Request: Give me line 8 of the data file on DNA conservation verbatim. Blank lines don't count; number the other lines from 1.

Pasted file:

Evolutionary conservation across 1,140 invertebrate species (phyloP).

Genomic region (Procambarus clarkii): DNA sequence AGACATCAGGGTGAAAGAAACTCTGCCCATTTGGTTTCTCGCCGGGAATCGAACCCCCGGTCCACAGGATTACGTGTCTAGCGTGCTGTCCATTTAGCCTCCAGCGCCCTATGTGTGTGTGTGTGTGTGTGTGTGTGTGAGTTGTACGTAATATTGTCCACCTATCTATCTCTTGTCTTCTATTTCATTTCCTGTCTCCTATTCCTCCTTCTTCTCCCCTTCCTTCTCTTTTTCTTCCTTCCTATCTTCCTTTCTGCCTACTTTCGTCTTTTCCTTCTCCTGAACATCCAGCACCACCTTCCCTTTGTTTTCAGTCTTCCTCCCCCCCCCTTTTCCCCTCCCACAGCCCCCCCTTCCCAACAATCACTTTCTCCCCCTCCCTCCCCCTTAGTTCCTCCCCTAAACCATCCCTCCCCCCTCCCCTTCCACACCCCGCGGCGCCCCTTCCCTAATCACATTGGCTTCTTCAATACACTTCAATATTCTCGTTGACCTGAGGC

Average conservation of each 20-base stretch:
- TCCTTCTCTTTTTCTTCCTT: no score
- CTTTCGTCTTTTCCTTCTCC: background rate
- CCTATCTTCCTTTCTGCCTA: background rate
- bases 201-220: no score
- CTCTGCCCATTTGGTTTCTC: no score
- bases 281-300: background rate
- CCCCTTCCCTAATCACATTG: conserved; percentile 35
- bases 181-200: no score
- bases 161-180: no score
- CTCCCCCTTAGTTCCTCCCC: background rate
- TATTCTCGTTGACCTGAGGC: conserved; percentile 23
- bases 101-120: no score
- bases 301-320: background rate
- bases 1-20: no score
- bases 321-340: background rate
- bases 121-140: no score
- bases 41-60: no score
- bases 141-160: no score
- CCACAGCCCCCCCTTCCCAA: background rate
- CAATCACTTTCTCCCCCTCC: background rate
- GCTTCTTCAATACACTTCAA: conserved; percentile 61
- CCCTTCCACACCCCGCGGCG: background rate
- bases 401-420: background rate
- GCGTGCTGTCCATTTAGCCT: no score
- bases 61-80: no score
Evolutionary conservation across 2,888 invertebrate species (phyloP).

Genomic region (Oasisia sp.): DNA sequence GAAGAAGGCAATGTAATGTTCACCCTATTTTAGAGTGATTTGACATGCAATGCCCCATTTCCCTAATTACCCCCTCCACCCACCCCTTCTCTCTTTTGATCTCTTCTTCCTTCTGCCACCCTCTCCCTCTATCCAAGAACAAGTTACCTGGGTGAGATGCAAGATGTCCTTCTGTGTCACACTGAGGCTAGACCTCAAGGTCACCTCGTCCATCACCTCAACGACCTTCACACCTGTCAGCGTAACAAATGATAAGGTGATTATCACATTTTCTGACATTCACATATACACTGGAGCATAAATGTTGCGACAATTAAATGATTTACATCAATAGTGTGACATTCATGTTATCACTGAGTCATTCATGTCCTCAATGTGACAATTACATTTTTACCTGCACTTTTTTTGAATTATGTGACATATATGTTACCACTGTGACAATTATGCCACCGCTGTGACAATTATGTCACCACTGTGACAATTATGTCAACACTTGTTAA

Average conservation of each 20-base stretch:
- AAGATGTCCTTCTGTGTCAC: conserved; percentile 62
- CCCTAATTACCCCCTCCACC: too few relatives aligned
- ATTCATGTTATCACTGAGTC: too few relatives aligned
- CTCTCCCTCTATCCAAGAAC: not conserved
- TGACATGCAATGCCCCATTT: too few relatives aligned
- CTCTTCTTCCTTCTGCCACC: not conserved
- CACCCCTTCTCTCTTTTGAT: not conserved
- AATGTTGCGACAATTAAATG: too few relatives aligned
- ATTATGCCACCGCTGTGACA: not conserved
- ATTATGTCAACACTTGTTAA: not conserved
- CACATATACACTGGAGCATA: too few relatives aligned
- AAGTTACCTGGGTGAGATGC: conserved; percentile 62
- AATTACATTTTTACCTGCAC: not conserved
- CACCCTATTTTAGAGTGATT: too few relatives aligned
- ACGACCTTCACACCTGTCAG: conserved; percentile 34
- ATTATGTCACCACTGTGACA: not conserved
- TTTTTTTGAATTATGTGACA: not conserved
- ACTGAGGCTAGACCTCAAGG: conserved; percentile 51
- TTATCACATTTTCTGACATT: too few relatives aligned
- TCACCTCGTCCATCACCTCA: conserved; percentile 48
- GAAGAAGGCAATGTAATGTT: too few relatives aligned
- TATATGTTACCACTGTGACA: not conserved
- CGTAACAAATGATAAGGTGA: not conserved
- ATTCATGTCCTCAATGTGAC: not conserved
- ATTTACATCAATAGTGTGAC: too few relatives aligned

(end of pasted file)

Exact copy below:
- CTCTGCCCATTTGGTTTCTC: no score